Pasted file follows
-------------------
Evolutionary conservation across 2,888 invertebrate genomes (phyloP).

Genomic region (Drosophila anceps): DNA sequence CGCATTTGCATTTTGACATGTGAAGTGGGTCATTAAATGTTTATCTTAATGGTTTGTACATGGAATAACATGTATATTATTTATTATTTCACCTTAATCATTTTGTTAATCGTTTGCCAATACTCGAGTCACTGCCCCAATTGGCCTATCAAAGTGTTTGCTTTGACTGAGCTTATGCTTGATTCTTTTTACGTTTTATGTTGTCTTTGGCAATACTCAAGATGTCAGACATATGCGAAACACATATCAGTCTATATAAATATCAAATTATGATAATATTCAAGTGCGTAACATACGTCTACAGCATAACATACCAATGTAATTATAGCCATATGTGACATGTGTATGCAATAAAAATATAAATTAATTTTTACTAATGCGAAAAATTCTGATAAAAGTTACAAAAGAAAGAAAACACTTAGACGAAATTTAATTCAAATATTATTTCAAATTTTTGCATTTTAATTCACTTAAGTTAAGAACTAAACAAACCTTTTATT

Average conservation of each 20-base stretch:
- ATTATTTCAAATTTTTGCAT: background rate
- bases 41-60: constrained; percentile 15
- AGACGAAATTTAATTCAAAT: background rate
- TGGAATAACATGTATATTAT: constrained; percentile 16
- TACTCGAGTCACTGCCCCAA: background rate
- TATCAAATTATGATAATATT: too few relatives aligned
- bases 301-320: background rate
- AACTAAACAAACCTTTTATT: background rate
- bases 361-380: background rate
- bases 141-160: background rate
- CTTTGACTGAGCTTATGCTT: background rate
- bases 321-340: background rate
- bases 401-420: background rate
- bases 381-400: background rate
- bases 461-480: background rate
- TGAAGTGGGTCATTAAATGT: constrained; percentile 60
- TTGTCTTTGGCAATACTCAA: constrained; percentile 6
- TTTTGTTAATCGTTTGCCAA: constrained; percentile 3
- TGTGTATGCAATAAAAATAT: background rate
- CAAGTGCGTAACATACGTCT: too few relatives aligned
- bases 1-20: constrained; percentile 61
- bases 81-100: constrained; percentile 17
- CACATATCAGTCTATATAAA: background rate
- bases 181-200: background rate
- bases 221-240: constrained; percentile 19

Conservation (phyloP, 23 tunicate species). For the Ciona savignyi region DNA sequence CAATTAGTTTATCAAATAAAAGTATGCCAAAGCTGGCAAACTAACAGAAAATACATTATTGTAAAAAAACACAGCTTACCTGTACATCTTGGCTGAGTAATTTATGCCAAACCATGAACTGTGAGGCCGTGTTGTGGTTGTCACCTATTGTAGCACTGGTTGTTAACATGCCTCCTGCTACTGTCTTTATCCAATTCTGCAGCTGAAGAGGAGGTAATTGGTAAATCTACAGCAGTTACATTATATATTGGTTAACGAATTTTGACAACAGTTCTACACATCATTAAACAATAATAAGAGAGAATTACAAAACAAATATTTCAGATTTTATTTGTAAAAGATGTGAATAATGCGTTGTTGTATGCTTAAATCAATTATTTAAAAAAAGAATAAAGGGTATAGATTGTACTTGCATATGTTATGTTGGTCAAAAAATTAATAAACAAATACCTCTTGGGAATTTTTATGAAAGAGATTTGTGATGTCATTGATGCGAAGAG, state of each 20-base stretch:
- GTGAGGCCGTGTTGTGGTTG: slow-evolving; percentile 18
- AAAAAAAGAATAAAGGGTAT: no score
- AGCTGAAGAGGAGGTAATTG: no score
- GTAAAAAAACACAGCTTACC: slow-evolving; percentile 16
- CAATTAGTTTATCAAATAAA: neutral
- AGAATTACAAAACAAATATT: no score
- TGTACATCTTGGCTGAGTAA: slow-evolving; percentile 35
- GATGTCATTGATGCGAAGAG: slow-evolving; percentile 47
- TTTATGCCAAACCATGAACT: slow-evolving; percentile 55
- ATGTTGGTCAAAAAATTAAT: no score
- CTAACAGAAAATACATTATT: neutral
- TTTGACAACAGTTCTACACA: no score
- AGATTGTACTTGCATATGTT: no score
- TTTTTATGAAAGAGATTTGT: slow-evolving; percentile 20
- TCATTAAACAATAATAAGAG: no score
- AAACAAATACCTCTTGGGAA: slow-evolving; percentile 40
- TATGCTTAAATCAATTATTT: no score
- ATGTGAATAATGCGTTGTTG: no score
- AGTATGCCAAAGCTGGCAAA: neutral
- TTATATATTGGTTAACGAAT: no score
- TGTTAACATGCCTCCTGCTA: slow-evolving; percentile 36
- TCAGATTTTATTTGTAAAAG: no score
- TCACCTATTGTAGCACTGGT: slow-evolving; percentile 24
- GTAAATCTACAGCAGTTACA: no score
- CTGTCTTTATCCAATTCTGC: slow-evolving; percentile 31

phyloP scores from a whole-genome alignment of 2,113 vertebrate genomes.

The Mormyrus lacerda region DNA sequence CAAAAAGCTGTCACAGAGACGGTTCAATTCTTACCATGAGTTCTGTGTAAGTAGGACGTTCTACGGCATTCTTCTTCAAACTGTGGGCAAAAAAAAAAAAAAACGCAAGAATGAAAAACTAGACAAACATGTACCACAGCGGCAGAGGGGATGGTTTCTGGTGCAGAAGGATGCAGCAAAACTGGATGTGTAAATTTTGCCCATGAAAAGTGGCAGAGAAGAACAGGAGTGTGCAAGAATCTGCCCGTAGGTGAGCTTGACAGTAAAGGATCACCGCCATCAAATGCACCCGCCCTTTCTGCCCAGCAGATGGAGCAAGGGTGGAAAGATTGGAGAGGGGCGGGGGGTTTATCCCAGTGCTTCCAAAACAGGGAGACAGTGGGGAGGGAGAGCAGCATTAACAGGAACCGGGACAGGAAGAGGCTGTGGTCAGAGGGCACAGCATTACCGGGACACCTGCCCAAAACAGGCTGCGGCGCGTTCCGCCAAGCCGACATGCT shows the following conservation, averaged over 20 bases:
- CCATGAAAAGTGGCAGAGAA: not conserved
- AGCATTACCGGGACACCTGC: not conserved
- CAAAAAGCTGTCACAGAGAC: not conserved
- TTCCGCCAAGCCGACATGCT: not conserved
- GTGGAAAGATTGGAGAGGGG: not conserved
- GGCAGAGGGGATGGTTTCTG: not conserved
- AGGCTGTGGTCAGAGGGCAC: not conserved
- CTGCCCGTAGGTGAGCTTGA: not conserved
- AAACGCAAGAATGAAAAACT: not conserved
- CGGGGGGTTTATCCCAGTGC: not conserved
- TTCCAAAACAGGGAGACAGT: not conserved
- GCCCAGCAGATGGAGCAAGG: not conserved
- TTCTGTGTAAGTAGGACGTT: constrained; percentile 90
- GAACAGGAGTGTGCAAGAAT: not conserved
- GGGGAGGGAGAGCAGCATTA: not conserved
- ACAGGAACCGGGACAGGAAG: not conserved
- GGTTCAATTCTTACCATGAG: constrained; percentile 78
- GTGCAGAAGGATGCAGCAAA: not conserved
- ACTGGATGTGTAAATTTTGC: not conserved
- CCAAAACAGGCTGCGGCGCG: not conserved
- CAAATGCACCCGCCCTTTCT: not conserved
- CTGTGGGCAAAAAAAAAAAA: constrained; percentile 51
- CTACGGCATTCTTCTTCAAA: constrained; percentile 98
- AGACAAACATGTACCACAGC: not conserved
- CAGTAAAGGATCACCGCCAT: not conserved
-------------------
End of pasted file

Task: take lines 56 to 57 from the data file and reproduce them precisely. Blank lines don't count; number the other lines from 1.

The Mormyrus lacerda region DNA sequence CAAAAAGCTGTCACAGAGACGGTTCAATTCTTACCATGAGTTCTGTGTAAGTAGGACGTTCTACGGCATTCTTCTTCAAACTGTGGGCAAAAAAAAAAAAAAACGCAAGAATGAAAAACTAGACAAACATGTACCACAGCGGCAGAGGGGATGGTTTCTGGTGCAGAAGGATGCAGCAAAACTGGATGTGTAAATTTTGCCCATGAAAAGTGGCAGAGAAGAACAGGAGTGTGCAAGAATCTGCCCGTAGGTGAGCTTGACAGTAAAGGATCACCGCCATCAAATGCACCCGCCCTTTCTGCCCAGCAGATGGAGCAAGGGTGGAAAGATTGGAGAGGGGCGGGGGGTTTATCCCAGTGCTTCCAAAACAGGGAGACAGTGGGGAGGGAGAGCAGCATTAACAGGAACCGGGACAGGAAGAGGCTGTGGTCAGAGGGCACAGCATTACCGGGACACCTGCCCAAAACAGGCTGCGGCGCGTTCCGCCAAGCCGACATGCT shows the following conservation, averaged over 20 bases:
- CCATGAAAAGTGGCAGAGAA: not conserved